Ear-splitting military sonar is needlessly threatening whales and other marine mammals throughout the world’s oceans. Yet the U.S. Navy has resisted legal requirements to put safeguards in place during peacetime testing and training to protect marine life. In response to this dangerous breach of US bedrock environmental laws, the Natural Resources Defense Council (NRDC) is waging a campaign of courtroom action and public pressure to compel the Navy to restrict its use of deadly sonar.
High-intensity sonar blasts whales with noise billions of times more intense than levels known to disturb them and can cause their internal organs to hemorrhage. Scientists have linked the use of mid-frequency military sonar to hundreds of whale strandings and deaths around the world, in areas such as North Carolina, the Bahamas, Greece, the Canary Islands and Japan. Such sonar can also interfere with a whale’s hearing, affecting its ability to navigate, avoid predators, find food, care for its young and, ultimately, survive.
In July 2006, NRDC won a victory restricting the Navy’s use of whale-killing, mid-frequency sonar during a massive international military exercise in the waters off Hawaii. After a court order temporarily blocking the Navy’s use of sonar during the month-long exercise was secured, the Navy agreed to create a sonar-free buffer zone around the newly established Northwestern Hawaiian Islands Marine National Monument, significantly increase the monitoring of marine mammals during sonar drills, and implement other protective measures.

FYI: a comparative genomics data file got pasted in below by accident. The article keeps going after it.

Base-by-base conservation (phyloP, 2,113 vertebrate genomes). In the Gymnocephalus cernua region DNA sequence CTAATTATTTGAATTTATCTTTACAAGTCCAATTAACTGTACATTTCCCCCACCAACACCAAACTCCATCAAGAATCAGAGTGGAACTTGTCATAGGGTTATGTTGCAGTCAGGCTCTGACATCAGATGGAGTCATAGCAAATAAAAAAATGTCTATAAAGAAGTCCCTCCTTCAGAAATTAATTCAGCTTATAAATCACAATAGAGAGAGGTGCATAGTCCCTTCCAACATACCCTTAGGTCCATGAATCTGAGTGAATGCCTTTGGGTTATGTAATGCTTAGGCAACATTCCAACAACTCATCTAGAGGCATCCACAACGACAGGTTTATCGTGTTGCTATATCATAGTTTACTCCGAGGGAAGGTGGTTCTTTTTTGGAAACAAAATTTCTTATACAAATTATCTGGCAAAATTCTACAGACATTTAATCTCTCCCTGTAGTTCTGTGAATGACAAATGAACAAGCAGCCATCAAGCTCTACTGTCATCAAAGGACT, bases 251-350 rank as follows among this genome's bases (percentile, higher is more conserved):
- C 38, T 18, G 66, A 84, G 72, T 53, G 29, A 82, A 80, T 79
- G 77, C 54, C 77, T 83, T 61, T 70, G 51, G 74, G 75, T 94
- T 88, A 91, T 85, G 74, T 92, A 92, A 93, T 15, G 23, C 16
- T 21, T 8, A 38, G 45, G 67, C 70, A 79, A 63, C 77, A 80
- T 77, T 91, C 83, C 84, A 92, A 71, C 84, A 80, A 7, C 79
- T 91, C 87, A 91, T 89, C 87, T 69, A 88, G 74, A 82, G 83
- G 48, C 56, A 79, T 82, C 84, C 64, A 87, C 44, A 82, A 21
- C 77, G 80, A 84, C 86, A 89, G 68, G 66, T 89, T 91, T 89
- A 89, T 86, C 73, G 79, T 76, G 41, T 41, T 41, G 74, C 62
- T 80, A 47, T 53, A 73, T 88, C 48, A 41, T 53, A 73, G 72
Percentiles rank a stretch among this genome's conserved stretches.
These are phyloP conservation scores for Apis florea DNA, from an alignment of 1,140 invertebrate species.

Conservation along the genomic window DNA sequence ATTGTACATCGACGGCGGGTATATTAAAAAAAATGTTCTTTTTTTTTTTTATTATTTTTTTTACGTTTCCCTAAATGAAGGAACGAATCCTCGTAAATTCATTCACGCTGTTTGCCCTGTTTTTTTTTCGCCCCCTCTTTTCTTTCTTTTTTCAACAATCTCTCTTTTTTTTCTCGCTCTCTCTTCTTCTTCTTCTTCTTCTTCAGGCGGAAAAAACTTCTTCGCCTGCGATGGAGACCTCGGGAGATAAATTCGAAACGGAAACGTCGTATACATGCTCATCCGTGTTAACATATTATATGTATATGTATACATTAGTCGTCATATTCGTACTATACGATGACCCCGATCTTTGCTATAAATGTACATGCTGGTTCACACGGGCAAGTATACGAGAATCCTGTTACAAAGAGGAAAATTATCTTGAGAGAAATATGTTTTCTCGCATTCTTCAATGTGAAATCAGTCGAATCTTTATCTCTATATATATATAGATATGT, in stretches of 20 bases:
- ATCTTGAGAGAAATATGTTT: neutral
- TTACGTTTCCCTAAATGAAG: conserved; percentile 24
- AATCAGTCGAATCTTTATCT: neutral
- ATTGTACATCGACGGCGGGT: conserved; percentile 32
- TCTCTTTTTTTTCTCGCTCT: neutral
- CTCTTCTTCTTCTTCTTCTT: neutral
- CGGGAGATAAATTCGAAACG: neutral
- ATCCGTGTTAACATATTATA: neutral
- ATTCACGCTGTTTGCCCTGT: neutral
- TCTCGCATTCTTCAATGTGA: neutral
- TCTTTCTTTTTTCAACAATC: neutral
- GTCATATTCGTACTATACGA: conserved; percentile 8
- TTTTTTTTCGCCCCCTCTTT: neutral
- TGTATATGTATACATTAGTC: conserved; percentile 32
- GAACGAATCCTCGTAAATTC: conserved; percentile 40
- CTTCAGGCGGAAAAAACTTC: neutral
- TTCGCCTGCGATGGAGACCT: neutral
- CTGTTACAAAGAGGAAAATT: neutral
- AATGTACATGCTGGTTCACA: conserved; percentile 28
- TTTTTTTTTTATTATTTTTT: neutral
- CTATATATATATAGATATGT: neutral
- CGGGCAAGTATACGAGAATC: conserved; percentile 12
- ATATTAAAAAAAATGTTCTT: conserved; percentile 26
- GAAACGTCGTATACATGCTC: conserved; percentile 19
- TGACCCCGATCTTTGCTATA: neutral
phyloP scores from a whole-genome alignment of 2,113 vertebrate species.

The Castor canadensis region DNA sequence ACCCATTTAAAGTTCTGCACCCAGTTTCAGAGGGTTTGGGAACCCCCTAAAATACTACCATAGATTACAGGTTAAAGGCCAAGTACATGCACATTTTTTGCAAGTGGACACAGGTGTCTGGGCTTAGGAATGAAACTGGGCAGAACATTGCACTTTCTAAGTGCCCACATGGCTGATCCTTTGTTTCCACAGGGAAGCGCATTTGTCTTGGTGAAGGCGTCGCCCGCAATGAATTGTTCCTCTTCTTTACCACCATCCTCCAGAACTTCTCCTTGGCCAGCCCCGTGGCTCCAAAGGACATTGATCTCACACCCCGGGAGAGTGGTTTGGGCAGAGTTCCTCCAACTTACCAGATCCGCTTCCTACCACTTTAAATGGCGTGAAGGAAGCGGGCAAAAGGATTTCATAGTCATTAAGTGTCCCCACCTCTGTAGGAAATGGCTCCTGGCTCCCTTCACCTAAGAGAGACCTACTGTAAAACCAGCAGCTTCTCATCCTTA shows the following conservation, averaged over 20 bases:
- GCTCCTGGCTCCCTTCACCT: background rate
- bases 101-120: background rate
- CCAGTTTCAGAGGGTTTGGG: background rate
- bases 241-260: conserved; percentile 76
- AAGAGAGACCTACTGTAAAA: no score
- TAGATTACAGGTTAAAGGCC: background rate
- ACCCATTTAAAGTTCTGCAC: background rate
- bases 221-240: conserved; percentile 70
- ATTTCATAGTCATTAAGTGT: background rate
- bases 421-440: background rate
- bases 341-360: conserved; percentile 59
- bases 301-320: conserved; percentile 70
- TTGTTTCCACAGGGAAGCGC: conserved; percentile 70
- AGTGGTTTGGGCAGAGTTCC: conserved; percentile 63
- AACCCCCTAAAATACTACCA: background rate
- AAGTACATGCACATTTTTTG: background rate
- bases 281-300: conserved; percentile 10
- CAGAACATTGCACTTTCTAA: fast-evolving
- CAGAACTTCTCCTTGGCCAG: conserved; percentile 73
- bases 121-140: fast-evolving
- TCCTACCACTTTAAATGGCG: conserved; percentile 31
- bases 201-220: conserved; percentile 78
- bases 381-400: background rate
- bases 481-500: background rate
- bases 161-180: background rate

During the latest court battle, the Secretary of Defense declared the Navy exempt from the Marine Mammal Protection Act for six months. This unprecedented exemption releases the Navy from the mandates of this all-important law, and BioGems Defenders are now flooding the Navy with protests for putting itself above our nation’s law.
For more information and how to take action, go to NRDC web site.
Watch video:Lethal Sounds narrated by Pierce Brosnan